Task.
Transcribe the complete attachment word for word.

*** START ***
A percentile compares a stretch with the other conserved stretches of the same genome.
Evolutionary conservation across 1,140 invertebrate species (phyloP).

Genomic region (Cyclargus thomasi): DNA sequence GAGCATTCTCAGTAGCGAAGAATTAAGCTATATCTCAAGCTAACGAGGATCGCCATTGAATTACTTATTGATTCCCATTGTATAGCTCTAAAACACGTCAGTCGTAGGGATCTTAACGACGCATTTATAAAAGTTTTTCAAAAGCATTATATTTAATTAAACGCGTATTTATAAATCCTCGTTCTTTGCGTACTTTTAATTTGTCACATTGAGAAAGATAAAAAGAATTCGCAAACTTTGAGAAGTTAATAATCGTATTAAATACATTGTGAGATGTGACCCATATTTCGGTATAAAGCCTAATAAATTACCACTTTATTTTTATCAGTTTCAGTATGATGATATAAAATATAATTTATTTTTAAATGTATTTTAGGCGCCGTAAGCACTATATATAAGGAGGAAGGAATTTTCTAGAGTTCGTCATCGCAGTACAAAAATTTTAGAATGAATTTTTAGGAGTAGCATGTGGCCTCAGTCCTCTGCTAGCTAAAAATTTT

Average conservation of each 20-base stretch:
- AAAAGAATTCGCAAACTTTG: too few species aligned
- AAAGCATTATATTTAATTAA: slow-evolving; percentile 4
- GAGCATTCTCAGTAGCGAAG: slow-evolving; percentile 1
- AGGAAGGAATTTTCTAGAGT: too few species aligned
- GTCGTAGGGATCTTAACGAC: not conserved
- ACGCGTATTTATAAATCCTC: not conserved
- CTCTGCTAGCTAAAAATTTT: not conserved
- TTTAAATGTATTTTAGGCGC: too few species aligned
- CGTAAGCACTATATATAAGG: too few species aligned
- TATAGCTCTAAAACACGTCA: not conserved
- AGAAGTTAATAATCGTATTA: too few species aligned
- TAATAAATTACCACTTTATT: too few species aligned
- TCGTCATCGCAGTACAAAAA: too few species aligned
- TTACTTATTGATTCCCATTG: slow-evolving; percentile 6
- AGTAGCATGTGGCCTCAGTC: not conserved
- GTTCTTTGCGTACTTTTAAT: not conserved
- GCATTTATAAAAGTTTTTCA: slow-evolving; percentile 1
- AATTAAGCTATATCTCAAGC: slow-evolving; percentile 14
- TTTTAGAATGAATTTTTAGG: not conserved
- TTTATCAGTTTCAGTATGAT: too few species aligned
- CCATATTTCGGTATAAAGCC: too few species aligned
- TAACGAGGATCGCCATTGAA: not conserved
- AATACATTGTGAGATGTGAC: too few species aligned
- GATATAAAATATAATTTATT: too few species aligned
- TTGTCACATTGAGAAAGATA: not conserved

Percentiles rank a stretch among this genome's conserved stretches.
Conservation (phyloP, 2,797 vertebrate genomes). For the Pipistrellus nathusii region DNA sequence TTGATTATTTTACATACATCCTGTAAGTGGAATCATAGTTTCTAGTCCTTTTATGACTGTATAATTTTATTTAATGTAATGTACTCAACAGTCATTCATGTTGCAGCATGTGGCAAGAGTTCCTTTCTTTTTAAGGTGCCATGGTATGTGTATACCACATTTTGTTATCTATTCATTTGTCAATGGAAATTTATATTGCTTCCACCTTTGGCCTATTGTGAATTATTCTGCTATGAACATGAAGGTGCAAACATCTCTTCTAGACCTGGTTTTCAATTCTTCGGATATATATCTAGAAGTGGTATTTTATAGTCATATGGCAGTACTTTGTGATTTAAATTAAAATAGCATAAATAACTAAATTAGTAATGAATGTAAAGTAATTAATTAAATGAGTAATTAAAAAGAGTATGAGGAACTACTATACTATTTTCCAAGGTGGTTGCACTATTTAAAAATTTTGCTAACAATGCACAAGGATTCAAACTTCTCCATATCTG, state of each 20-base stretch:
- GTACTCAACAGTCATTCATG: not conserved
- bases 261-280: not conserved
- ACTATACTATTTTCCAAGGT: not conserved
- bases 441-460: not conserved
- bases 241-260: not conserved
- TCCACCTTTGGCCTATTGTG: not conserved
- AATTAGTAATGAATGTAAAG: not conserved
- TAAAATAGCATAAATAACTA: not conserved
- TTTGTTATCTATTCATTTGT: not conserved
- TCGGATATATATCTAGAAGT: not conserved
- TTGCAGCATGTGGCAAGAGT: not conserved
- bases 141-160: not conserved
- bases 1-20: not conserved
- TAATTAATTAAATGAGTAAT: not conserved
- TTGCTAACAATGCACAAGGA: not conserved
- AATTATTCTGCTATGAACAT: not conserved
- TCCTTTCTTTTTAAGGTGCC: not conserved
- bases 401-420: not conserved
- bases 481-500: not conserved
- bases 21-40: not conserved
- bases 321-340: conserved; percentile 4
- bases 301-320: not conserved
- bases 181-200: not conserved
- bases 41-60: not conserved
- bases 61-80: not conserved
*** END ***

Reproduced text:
A percentile compares a stretch with the other conserved stretches of the same genome.
Evolutionary conservation across 1,140 invertebrate species (phyloP).

Genomic region (Cyclargus thomasi): DNA sequence GAGCATTCTCAGTAGCGAAGAATTAAGCTATATCTCAAGCTAACGAGGATCGCCATTGAATTACTTATTGATTCCCATTGTATAGCTCTAAAACACGTCAGTCGTAGGGATCTTAACGACGCATTTATAAAAGTTTTTCAAAAGCATTATATTTAATTAAACGCGTATTTATAAATCCTCGTTCTTTGCGTACTTTTAATTTGTCACATTGAGAAAGATAAAAAGAATTCGCAAACTTTGAGAAGTTAATAATCGTATTAAATACATTGTGAGATGTGACCCATATTTCGGTATAAAGCCTAATAAATTACCACTTTATTTTTATCAGTTTCAGTATGATGATATAAAATATAATTTATTTTTAAATGTATTTTAGGCGCCGTAAGCACTATATATAAGGAGGAAGGAATTTTCTAGAGTTCGTCATCGCAGTACAAAAATTTTAGAATGAATTTTTAGGAGTAGCATGTGGCCTCAGTCCTCTGCTAGCTAAAAATTTT

Average conservation of each 20-base stretch:
- AAAAGAATTCGCAAACTTTG: too few species aligned
- AAAGCATTATATTTAATTAA: slow-evolving; percentile 4
- GAGCATTCTCAGTAGCGAAG: slow-evolving; percentile 1
- AGGAAGGAATTTTCTAGAGT: too few species aligned
- GTCGTAGGGATCTTAACGAC: not conserved
- ACGCGTATTTATAAATCCTC: not conserved
- CTCTGCTAGCTAAAAATTTT: not conserved
- TTTAAATGTATTTTAGGCGC: too few species aligned
- CGTAAGCACTATATATAAGG: too few species aligned
- TATAGCTCTAAAACACGTCA: not conserved
- AGAAGTTAATAATCGTATTA: too few species aligned
- TAATAAATTACCACTTTATT: too few species aligned
- TCGTCATCGCAGTACAAAAA: too few species aligned
- TTACTTATTGATTCCCATTG: slow-evolving; percentile 6
- AGTAGCATGTGGCCTCAGTC: not conserved
- GTTCTTTGCGTACTTTTAAT: not conserved
- GCATTTATAAAAGTTTTTCA: slow-evolving; percentile 1
- AATTAAGCTATATCTCAAGC: slow-evolving; percentile 14
- TTTTAGAATGAATTTTTAGG: not conserved
- TTTATCAGTTTCAGTATGAT: too few species aligned
- CCATATTTCGGTATAAAGCC: too few species aligned
- TAACGAGGATCGCCATTGAA: not conserved
- AATACATTGTGAGATGTGAC: too few species aligned
- GATATAAAATATAATTTATT: too few species aligned
- TTGTCACATTGAGAAAGATA: not conserved

Percentiles rank a stretch among this genome's conserved stretches.
Conservation (phyloP, 2,797 vertebrate genomes). For the Pipistrellus nathusii region DNA sequence TTGATTATTTTACATACATCCTGTAAGTGGAATCATAGTTTCTAGTCCTTTTATGACTGTATAATTTTATTTAATGTAATGTACTCAACAGTCATTCATGTTGCAGCATGTGGCAAGAGTTCCTTTCTTTTTAAGGTGCCATGGTATGTGTATACCACATTTTGTTATCTATTCATTTGTCAATGGAAATTTATATTGCTTCCACCTTTGGCCTATTGTGAATTATTCTGCTATGAACATGAAGGTGCAAACATCTCTTCTAGACCTGGTTTTCAATTCTTCGGATATATATCTAGAAGTGGTATTTTATAGTCATATGGCAGTACTTTGTGATTTAAATTAAAATAGCATAAATAACTAAATTAGTAATGAATGTAAAGTAATTAATTAAATGAGTAATTAAAAAGAGTATGAGGAACTACTATACTATTTTCCAAGGTGGTTGCACTATTTAAAAATTTTGCTAACAATGCACAAGGATTCAAACTTCTCCATATCTG, state of each 20-base stretch:
- GTACTCAACAGTCATTCATG: not conserved
- bases 261-280: not conserved
- ACTATACTATTTTCCAAGGT: not conserved
- bases 441-460: not conserved
- bases 241-260: not conserved
- TCCACCTTTGGCCTATTGTG: not conserved
- AATTAGTAATGAATGTAAAG: not conserved
- TAAAATAGCATAAATAACTA: not conserved
- TTTGTTATCTATTCATTTGT: not conserved
- TCGGATATATATCTAGAAGT: not conserved
- TTGCAGCATGTGGCAAGAGT: not conserved
- bases 141-160: not conserved
- bases 1-20: not conserved
- TAATTAATTAAATGAGTAAT: not conserved
- TTGCTAACAATGCACAAGGA: not conserved
- AATTATTCTGCTATGAACAT: not conserved
- TCCTTTCTTTTTAAGGTGCC: not conserved
- bases 401-420: not conserved
- bases 481-500: not conserved
- bases 21-40: not conserved
- bases 321-340: conserved; percentile 4
- bases 301-320: not conserved
- bases 181-200: not conserved
- bases 41-60: not conserved
- bases 61-80: not conserved